The most prominent market event overnight was once again the action in China's penny-index, which after tumbling at the open and briefly entering a 10% correction from the highs hit just two days ago, promptly saw the BTFDers rush in, whether retail, institutional or central bankers, and after rebounding strongly from the -3% lows, the SHCOMP closed practically unchanged following a 2% jump to complete yet another 5% intraday swing on absolutely no news, but merely concerns what the PBOC is doing with liquidity, reverse repos, margin debt, etc. Needless to say, this is one of the world's largest stock markets, not the Pink Sheets.
"Japanese day traders, colloquially and collectively known as 'Mrs Watanabe', are buying the yen as it nears eight-year lows," Nikkei reports. For their part, private equity firms are cashing out at what they figure may be the top for Japanese stocks.
Of the $500 million KORS spent on buybacks in the past two quarters, it already has a paper loss of $200 million. Incidentally, KORS spent about $200 million on capex for all of fiscal 2014. Which, in a nutshell, is what happens when stock buybacks go horribly wrong.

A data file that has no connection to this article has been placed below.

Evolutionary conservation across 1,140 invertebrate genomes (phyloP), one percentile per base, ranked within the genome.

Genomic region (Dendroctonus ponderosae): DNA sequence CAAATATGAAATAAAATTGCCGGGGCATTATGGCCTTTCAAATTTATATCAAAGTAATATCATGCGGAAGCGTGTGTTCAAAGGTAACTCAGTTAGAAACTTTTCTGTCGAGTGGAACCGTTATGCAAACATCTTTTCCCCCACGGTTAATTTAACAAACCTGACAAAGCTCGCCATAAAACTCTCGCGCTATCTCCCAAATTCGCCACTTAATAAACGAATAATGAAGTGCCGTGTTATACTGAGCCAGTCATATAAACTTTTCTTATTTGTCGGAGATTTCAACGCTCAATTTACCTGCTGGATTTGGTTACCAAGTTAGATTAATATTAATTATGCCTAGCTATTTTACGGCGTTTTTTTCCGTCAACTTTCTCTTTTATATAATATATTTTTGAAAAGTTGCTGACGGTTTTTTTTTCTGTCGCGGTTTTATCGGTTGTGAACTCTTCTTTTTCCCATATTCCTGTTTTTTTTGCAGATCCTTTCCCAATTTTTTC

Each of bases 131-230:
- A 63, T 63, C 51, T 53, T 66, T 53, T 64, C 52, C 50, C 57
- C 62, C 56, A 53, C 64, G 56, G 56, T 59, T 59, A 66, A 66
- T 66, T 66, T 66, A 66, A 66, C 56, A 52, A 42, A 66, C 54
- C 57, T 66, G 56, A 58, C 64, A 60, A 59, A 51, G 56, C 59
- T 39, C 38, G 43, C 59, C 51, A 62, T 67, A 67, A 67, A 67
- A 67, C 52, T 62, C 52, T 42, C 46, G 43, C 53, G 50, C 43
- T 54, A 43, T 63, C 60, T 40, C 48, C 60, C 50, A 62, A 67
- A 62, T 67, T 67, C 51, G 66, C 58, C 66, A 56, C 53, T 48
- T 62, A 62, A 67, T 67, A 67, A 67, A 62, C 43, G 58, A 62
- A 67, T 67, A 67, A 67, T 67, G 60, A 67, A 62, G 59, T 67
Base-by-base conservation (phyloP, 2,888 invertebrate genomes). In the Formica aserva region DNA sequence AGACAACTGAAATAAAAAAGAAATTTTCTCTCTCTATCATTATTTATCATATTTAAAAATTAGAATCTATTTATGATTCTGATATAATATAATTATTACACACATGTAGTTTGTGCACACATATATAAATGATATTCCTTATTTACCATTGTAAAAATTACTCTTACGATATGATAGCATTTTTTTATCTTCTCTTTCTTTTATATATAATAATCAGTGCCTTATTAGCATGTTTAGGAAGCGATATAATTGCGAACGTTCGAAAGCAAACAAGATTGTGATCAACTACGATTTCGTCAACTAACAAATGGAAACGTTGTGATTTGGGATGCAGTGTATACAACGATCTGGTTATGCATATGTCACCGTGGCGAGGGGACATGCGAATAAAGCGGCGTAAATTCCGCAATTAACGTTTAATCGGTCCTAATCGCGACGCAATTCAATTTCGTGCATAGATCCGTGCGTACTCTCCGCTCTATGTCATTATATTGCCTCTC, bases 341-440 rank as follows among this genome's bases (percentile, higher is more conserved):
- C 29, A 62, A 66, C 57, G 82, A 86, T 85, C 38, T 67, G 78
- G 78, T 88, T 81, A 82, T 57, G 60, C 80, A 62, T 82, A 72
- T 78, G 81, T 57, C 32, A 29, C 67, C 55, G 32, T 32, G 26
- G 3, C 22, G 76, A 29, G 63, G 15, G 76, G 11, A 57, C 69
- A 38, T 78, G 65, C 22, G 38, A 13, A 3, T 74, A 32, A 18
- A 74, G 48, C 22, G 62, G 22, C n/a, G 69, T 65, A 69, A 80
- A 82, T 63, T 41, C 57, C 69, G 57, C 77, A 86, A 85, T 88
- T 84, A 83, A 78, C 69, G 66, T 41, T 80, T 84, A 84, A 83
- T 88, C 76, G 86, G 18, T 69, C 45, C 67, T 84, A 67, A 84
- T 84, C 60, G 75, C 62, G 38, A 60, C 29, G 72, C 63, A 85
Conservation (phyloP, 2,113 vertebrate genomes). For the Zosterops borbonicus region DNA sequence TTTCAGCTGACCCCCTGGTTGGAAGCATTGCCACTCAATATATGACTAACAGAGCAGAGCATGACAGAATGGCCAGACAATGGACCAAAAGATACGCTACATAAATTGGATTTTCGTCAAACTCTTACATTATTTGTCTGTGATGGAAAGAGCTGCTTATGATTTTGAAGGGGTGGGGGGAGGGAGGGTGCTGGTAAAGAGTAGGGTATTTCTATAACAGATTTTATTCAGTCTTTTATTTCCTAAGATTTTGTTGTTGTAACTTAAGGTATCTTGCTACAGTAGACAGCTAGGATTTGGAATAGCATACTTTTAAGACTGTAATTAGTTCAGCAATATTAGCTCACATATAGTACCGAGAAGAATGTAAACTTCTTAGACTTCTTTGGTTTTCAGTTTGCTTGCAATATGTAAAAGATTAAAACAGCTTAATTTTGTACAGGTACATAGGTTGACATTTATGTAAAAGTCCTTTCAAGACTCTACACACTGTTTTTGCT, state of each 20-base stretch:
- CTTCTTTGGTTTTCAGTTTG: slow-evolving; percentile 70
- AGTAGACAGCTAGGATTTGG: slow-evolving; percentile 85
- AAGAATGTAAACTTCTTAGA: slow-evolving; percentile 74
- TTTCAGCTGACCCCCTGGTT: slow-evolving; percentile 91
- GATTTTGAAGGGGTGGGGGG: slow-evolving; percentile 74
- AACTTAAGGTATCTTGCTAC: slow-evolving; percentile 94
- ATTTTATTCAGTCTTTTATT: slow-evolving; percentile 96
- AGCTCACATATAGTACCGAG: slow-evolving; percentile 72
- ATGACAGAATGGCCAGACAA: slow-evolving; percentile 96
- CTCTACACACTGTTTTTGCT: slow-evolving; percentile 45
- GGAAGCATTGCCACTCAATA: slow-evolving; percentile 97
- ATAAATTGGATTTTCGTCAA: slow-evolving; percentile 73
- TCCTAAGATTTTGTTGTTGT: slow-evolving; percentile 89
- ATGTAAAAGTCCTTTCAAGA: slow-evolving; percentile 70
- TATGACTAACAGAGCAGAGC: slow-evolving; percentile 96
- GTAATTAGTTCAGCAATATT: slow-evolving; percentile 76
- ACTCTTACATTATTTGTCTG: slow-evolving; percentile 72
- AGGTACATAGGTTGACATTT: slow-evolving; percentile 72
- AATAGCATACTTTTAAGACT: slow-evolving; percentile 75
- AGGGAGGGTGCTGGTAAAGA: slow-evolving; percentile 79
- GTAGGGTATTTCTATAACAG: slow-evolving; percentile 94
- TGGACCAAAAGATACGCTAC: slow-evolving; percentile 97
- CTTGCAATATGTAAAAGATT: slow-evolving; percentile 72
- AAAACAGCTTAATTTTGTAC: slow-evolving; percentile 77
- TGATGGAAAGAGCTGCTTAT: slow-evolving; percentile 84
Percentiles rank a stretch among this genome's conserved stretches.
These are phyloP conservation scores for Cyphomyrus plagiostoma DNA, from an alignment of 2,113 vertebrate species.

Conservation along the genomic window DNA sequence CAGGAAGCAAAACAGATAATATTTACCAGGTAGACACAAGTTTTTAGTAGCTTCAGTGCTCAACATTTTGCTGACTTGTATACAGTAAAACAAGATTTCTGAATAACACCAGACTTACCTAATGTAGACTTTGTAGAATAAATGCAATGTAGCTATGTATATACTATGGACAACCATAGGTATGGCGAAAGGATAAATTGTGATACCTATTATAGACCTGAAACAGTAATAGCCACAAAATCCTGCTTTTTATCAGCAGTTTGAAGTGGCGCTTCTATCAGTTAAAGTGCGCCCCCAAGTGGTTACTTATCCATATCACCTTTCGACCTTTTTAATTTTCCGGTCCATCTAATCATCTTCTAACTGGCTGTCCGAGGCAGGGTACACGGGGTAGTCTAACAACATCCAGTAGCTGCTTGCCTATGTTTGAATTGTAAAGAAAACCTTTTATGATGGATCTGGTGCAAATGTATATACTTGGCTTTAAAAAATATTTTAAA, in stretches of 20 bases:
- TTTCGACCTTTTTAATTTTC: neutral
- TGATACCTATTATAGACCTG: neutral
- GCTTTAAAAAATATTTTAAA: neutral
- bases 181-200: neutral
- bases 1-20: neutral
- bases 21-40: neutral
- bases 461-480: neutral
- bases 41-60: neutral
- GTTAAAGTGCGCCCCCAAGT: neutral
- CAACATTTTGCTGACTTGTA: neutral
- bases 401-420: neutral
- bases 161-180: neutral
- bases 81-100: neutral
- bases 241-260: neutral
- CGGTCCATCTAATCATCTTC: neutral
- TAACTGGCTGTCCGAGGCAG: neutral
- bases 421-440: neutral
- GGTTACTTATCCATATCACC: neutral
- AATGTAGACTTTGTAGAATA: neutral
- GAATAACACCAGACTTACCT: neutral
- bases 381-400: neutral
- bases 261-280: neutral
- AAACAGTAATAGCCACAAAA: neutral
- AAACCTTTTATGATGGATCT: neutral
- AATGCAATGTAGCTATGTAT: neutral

On Tuesday, Deutsche Bank agreed to a $55 million SEC settlement tied to allegations it hid billions in losses by mismarking its crisis-era derivatives book. The bank has always contended its valuation methodologies were sound. Here is the real story...
A month ago 24-year-old Snapchat CEO Evan Spiegel gave global sheeple investors a glimpse at the reality in Silicon Valley's and how the second tech bubble will burst (via his leaked comments from 2013). Overnight he stepped up the rhetoric, as ReCode reports - itself in the midst of a stock-only buyout by Vox - Spiegel warns we are currently living through a tech bubble and that it’s a matter of when, not if, the tech bubble will burst. "People are making riskier investments and... there will be a correction," he warned, placing tha blame squarely on The Fed's shoulders, explaining that the bubble is being fueled by an "easy money policy" and low interest rates - that may not last much longer.
Murray Energy, the third-largest coal producer in the US, will layoff 21% of its employees with the majority of the cuts coming in West Virginia, which is staring down a $195 million budget gap thanks to the slide in coal prices. Meanwhile, CEO and founder Robert Murray is buying more coal mines.